Parents Talk: Should Kids Be Doing Door-to-Door Fundraising?
We teach our children about “stranger danger” but some organizations and schools encourage kids to sell products door-to-door to raise money.
Each year at this time, we get the knock at the door.
It’s the Girl Scouts, selling their cookies.
Don’t get me wrong, I can chow down a Thin Mint like nobody's business. But, the selling process leaves something to be desired. In fact, I tend to turn away most youth fundraising requests that appear at my doorstep for two reasons:
- I don’t like it that kids go door-to-door to fund-raise for the organization they are involved with. Honestly, I feel like there are plenty of other ways to raise money without hitting up homeowners.
- I don’t think it’s safe for the kids - even with parents tagging along.
I don’t think I’m alone in my safety concerns.
In fact, the National Center for Missing & Exploited Children says that while door-to-door solicitation may be a confidence builder for children, it causes “potential risks for child safety, even within the confines of your own neighborhood.” The safest thing is to prohibit your children from participating in door-to-door solicitations, the organization says on its website.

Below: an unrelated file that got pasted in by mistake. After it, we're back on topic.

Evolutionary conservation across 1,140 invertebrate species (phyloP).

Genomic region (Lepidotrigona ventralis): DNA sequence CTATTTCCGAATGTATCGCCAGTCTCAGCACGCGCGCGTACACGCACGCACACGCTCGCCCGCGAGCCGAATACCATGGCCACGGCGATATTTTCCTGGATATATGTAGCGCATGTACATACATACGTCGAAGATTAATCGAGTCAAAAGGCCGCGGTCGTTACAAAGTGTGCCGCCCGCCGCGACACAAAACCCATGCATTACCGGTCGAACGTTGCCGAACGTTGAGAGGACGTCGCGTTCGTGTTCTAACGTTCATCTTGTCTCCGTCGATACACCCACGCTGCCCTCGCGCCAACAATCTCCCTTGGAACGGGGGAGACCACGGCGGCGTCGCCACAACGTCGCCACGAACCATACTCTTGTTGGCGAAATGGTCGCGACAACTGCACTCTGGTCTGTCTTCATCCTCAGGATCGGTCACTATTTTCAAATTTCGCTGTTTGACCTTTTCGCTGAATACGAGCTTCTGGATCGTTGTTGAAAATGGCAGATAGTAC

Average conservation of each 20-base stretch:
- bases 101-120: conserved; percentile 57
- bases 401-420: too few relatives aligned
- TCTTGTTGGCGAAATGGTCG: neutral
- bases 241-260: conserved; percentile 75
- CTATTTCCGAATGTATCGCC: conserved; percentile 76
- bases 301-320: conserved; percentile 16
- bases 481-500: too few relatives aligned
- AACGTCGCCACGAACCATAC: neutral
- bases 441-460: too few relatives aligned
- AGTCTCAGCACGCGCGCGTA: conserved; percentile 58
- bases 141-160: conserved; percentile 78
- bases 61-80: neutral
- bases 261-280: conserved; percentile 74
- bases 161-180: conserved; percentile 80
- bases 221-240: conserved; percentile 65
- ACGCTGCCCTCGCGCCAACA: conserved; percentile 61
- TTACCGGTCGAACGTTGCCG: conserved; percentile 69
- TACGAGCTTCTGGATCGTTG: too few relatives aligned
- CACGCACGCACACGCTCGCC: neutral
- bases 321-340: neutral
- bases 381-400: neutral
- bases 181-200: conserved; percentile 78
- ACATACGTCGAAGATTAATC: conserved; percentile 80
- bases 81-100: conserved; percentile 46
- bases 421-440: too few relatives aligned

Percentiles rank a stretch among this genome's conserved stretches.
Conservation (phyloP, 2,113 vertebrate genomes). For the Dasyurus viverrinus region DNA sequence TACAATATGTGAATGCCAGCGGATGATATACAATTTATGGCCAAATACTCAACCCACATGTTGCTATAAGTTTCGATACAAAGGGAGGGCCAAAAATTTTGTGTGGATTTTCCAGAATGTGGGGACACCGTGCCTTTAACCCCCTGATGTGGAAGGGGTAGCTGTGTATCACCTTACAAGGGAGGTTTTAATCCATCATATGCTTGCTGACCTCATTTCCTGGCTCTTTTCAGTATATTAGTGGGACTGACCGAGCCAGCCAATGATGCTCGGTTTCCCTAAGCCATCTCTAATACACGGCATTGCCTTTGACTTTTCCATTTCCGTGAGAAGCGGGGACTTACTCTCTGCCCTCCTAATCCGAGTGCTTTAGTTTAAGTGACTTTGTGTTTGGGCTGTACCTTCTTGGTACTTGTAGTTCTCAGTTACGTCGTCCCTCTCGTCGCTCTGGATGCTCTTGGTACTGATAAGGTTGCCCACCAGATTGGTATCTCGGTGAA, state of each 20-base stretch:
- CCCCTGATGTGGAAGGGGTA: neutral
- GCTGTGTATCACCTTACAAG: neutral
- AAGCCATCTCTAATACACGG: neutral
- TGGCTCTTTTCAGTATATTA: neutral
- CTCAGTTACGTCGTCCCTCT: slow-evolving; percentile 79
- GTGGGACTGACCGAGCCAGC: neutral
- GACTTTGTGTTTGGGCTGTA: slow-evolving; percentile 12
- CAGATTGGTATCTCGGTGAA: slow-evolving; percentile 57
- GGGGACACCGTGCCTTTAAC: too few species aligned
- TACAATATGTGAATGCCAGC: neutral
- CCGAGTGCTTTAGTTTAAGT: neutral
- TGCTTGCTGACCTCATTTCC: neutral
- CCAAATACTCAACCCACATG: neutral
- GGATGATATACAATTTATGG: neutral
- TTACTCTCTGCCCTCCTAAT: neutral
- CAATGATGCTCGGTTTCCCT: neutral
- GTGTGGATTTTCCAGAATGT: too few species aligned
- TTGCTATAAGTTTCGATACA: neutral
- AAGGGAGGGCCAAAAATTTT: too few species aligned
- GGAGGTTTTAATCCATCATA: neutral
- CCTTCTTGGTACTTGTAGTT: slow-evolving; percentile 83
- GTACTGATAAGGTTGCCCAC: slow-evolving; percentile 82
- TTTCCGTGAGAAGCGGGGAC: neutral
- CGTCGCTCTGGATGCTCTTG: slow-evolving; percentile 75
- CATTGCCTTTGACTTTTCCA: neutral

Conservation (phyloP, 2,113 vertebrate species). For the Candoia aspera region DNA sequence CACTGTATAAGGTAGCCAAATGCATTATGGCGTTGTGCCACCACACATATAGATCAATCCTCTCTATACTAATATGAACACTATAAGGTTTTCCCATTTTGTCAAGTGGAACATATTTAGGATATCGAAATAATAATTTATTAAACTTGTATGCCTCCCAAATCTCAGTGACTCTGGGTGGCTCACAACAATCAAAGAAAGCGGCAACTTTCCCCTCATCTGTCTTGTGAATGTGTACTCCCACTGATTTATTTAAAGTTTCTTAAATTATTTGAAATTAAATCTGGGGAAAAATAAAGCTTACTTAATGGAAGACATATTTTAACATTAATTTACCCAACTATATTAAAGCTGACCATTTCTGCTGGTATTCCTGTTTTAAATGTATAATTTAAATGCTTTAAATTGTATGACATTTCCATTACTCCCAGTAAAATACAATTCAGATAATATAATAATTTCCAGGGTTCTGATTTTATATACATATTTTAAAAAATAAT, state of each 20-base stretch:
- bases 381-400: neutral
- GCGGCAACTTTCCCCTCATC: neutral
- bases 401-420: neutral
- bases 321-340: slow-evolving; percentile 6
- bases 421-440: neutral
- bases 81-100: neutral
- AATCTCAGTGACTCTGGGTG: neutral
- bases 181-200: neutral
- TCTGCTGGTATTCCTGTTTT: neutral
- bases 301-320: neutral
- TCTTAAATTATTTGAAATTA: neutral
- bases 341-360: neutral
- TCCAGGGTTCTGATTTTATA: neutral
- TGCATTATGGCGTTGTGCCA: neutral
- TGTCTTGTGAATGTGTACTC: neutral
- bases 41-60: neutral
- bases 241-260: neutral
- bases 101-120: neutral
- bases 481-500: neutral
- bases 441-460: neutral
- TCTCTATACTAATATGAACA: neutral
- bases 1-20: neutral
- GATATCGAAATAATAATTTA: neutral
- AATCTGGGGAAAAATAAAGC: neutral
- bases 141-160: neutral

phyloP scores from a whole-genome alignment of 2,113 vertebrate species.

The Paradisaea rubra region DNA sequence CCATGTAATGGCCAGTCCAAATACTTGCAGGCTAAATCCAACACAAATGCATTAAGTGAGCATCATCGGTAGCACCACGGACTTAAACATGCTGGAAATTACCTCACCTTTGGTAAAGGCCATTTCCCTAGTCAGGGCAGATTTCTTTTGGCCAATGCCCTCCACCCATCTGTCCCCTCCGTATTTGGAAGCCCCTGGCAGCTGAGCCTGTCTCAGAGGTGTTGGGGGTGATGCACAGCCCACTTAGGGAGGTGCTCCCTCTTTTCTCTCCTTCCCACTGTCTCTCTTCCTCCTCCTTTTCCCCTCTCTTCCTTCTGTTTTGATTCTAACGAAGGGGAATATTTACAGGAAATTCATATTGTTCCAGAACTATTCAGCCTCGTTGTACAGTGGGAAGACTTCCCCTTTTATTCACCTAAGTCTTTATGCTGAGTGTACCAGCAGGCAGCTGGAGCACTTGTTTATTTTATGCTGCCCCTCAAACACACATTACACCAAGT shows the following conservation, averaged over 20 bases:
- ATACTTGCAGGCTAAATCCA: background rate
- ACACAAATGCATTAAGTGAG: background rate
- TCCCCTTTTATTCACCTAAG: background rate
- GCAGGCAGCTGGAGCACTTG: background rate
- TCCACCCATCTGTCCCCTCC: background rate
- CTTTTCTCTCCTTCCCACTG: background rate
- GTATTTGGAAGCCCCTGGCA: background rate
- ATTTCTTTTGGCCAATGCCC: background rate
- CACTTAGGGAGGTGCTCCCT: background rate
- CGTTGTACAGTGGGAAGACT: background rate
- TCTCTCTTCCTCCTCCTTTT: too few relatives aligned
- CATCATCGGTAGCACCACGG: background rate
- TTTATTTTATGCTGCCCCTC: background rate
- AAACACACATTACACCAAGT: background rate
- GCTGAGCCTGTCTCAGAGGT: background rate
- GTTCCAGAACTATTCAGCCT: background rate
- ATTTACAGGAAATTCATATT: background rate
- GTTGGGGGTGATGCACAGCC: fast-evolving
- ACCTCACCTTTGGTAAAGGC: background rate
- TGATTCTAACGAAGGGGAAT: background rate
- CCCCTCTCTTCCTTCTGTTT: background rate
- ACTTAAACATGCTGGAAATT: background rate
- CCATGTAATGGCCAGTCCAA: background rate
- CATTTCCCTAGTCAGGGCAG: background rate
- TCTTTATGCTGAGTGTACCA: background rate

When my two kids were younger, we usually avoided the door-to-door sales. Sometimes, we just opted for asking family and friends to help in fundraising efforts—and they would ask the same of us.
Sure, our kids usually didn't win the coveted "awesome" prize for their sales, but I felt like it was the right decision for our family.
So, Patch readers, what do you think? Should kids be doing door-to-door fundraising? Why or Why not? Share your thoughts in comments.